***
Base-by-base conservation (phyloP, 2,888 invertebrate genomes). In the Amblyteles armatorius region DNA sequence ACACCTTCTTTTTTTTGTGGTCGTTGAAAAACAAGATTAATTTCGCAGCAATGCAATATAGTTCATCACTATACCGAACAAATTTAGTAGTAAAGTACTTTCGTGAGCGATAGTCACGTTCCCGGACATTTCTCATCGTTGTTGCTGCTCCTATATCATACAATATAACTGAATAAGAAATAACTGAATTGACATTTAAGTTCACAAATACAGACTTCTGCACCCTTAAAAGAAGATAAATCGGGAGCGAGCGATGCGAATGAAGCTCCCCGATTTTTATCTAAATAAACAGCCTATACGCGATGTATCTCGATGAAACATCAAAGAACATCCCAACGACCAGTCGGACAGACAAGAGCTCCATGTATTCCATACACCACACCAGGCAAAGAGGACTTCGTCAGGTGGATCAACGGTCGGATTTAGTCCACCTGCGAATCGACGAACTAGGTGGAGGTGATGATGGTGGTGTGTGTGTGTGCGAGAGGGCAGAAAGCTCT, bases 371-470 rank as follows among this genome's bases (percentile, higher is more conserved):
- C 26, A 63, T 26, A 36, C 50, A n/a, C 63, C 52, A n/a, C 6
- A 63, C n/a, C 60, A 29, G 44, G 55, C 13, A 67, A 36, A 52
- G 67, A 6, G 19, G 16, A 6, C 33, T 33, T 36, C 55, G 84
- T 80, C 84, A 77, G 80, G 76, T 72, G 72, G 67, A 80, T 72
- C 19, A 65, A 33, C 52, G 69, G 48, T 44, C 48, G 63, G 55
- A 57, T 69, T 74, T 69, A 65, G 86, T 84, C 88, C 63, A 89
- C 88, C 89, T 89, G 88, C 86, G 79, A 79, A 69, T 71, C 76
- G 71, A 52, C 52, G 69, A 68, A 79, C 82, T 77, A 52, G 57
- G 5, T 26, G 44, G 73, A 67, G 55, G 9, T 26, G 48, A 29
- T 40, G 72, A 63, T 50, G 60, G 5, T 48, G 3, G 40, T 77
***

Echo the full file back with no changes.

Base-by-base conservation (phyloP, 2,888 invertebrate genomes). In the Amblyteles armatorius region DNA sequence ACACCTTCTTTTTTTTGTGGTCGTTGAAAAACAAGATTAATTTCGCAGCAATGCAATATAGTTCATCACTATACCGAACAAATTTAGTAGTAAAGTACTTTCGTGAGCGATAGTCACGTTCCCGGACATTTCTCATCGTTGTTGCTGCTCCTATATCATACAATATAACTGAATAAGAAATAACTGAATTGACATTTAAGTTCACAAATACAGACTTCTGCACCCTTAAAAGAAGATAAATCGGGAGCGAGCGATGCGAATGAAGCTCCCCGATTTTTATCTAAATAAACAGCCTATACGCGATGTATCTCGATGAAACATCAAAGAACATCCCAACGACCAGTCGGACAGACAAGAGCTCCATGTATTCCATACACCACACCAGGCAAAGAGGACTTCGTCAGGTGGATCAACGGTCGGATTTAGTCCACCTGCGAATCGACGAACTAGGTGGAGGTGATGATGGTGGTGTGTGTGTGTGCGAGAGGGCAGAAAGCTCT, bases 371-470 rank as follows among this genome's bases (percentile, higher is more conserved):
- C 26, A 63, T 26, A 36, C 50, A n/a, C 63, C 52, A n/a, C 6
- A 63, C n/a, C 60, A 29, G 44, G 55, C 13, A 67, A 36, A 52
- G 67, A 6, G 19, G 16, A 6, C 33, T 33, T 36, C 55, G 84
- T 80, C 84, A 77, G 80, G 76, T 72, G 72, G 67, A 80, T 72
- C 19, A 65, A 33, C 52, G 69, G 48, T 44, C 48, G 63, G 55
- A 57, T 69, T 74, T 69, A 65, G 86, T 84, C 88, C 63, A 89
- C 88, C 89, T 89, G 88, C 86, G 79, A 79, A 69, T 71, C 76
- G 71, A 52, C 52, G 69, A 68, A 79, C 82, T 77, A 52, G 57
- G 5, T 26, G 44, G 73, A 67, G 55, G 9, T 26, G 48, A 29
- T 40, G 72, A 63, T 50, G 60, G 5, T 48, G 3, G 40, T 77